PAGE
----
Harold Watson, 23, was sitting on a side seat at the rear reading a newspaper. "Suddenly I was hurled forward out of the seat and people standing in the aisle were bowled over like ninepins. Broken glass flew around my head and one jagged piece ripped right through my newspaper. But I wasn't even scratched by the glass. All I got was a bruise above the left knee. That must have been when I was thrown to the floor."

Photo of the interior of the streetcar, with rocks and broken
glass covering the floor. From the Ottawa Journal.

Paulette Lacasse, 10 years old, had been standing in the aisle "I was never so scared. I was so frightened after it happened. I couldn't move. I didn't know for a minute what had happened, but I was sure it was awful."

Dalton Parks was one of two boys from Stittsville on the streetcar, and reported a "tremendous crash" when the truck hit. "The street car seemed to lift up in the air for a minute. I thought it was going to turn over but it didn't."

Area police were also busy that morning with another train-truck accident. Ironically, just twenty minutes after the Byron-Churchill collision, a separate accident took place in Hull, which saw a 55-year-old Gatineau Point man killed. An Ottawa to Montreal CPR passenger train struck a panel truck at a level crossing on St. Henri Street at 8:50 a.m.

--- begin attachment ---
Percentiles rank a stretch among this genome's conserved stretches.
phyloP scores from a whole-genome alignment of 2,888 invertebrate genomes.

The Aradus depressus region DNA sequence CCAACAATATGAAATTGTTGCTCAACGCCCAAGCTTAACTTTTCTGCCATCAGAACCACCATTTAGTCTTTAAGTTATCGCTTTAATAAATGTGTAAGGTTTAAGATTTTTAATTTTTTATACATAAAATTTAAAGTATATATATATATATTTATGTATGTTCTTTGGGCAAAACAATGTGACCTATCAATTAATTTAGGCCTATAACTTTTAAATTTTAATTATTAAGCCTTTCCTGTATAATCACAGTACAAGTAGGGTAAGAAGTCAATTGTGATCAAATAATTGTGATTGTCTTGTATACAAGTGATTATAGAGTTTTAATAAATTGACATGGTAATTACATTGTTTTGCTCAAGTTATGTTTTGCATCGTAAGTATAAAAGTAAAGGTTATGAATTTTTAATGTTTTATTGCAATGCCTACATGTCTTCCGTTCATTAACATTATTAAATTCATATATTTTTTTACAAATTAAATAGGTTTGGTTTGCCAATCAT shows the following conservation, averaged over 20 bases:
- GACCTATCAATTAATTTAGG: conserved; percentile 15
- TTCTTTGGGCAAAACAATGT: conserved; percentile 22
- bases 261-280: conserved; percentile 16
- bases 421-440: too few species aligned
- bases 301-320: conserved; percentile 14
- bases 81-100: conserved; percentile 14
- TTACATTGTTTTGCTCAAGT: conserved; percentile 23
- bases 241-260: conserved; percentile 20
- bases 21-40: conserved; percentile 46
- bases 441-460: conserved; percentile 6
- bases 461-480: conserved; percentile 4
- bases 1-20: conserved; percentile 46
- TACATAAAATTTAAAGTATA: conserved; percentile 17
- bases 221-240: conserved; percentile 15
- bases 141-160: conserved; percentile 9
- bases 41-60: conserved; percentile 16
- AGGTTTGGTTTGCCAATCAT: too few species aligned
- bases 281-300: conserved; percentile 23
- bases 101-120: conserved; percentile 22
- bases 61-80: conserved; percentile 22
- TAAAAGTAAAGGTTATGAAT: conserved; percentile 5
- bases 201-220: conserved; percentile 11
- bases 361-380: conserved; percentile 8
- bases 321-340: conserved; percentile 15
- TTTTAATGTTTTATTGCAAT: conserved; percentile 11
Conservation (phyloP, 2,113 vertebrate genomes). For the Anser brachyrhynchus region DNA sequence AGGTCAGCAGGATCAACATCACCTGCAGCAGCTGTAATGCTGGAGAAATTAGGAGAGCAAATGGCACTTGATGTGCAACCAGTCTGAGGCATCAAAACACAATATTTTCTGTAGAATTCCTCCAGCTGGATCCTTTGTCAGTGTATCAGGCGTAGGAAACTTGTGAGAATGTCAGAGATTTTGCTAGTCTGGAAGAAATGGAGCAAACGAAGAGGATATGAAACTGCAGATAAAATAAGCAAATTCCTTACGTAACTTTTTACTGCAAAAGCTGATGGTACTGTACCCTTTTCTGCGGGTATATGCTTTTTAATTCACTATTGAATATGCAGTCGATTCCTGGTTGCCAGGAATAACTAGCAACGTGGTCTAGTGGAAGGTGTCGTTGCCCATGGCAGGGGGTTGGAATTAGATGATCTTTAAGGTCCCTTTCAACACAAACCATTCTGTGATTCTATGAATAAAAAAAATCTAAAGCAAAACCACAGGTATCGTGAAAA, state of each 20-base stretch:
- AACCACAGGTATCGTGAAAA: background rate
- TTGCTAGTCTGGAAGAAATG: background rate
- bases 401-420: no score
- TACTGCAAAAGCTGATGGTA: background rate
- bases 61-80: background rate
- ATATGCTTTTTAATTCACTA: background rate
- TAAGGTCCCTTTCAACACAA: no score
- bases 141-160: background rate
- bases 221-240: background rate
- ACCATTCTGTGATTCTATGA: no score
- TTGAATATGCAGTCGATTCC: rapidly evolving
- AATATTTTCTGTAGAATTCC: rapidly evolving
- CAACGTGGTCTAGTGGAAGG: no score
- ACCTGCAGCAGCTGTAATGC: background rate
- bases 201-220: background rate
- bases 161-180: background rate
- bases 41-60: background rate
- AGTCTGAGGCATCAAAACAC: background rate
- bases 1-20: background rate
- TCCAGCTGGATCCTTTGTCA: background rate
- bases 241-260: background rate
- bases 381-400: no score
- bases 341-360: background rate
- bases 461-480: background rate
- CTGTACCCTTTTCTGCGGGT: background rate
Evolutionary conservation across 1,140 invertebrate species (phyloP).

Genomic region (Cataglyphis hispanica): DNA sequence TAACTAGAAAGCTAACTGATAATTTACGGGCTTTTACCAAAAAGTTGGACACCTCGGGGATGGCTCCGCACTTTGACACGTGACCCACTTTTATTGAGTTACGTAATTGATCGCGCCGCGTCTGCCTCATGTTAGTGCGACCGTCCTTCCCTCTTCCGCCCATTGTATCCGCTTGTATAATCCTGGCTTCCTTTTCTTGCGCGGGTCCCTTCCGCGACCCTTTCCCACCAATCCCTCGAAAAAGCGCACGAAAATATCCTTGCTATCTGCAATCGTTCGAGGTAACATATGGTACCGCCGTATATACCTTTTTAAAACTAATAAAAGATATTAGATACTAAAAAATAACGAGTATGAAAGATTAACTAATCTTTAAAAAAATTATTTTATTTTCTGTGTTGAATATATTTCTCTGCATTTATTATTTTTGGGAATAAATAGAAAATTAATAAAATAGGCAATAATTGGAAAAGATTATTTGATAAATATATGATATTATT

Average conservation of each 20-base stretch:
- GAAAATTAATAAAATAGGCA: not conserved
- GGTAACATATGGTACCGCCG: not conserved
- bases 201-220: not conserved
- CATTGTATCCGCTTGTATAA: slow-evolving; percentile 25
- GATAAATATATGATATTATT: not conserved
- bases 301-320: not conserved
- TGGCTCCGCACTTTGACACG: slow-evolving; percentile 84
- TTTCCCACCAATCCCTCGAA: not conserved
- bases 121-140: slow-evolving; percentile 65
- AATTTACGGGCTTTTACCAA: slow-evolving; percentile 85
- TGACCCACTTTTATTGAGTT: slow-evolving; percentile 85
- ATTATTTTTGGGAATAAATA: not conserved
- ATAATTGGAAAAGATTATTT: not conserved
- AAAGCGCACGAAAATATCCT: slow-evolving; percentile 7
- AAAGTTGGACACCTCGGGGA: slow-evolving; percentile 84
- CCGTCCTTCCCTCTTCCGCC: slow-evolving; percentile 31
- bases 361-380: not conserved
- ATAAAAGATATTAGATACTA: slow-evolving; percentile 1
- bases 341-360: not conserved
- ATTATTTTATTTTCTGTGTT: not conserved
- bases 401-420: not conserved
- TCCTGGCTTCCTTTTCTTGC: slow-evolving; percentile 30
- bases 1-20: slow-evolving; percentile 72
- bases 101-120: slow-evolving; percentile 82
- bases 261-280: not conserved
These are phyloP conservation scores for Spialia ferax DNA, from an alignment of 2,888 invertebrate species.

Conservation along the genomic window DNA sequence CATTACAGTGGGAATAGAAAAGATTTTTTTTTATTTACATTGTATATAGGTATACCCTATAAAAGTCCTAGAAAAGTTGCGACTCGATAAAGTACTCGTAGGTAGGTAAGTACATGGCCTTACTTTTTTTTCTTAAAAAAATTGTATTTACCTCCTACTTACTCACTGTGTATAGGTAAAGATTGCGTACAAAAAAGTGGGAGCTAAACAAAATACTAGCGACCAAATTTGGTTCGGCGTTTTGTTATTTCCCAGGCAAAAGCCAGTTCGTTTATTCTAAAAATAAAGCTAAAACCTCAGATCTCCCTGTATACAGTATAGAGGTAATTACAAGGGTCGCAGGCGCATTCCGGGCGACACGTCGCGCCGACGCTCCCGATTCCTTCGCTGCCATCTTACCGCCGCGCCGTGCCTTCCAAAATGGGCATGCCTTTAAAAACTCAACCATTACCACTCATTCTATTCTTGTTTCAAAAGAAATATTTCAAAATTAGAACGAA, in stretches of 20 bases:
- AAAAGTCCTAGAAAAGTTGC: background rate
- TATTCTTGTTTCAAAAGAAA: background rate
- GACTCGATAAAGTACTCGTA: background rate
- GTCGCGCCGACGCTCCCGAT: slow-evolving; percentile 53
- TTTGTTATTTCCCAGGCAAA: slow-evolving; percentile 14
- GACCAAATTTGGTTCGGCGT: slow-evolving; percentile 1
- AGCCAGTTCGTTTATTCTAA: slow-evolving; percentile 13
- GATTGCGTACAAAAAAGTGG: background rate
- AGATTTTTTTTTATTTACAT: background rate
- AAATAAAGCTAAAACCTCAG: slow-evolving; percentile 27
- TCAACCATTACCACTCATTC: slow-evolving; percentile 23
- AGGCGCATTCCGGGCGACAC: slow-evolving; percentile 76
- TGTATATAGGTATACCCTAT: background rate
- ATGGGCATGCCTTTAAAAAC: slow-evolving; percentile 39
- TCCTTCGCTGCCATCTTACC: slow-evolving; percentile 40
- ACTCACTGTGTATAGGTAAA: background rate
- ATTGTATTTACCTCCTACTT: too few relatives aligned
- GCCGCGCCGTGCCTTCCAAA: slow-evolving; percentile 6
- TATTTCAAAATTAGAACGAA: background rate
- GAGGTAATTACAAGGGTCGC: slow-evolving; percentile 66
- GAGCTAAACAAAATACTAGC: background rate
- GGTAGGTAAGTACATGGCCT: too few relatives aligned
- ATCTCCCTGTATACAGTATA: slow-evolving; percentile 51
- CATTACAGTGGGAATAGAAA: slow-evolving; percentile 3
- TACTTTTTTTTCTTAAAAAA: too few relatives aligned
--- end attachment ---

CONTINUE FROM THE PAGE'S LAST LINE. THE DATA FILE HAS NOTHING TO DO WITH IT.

The Westboro crash stopped all streetcar traffic on the Britannia line for over two hours, with twelve cars on each side lining up in the queue behind the accident. The streetcar's rear wheels, as shown in the photos above, were pushed all the way over to the west-bound line, buried into the right of way, and blocking both tracks. The OTC acted quickly to reroute buses to pick up the streetcar passengers, sending buses from Churchill to Britannia, and east from Churchill to Holland Junction. They also rushed work crews to the scene to put the train back on the rails and clear the tracks.

Interestingly, Churchill Avenue just prior to the accident had been targeted as a concern by local residents, who complained that it was being used by heavy commercial traffic as a cut-through between Richmond Road and Carling Avenue. Local truck traffic was permitted at the time, but not through-trucking.  Many residents had been actively complaining to the City Police, but nothing had been done about it. Just a week prior to the crash, Controller Donaldson had asked City Police to investigate the traffic on Churchill. It was simply an accident waiting to happen. Thankfully, no lives were lost and a major Westboro tragedy was averted.

Of course the story was the lead headline in that evening's edition of the newspaper:

Ottawa Citizen evening edition, November 13, 1956.


  1. Pleased to find such a great story retold. My great grandfather was the owner of Frazer Duntile, Frazer Lumber, and The Ottawa Sash and Door Factory.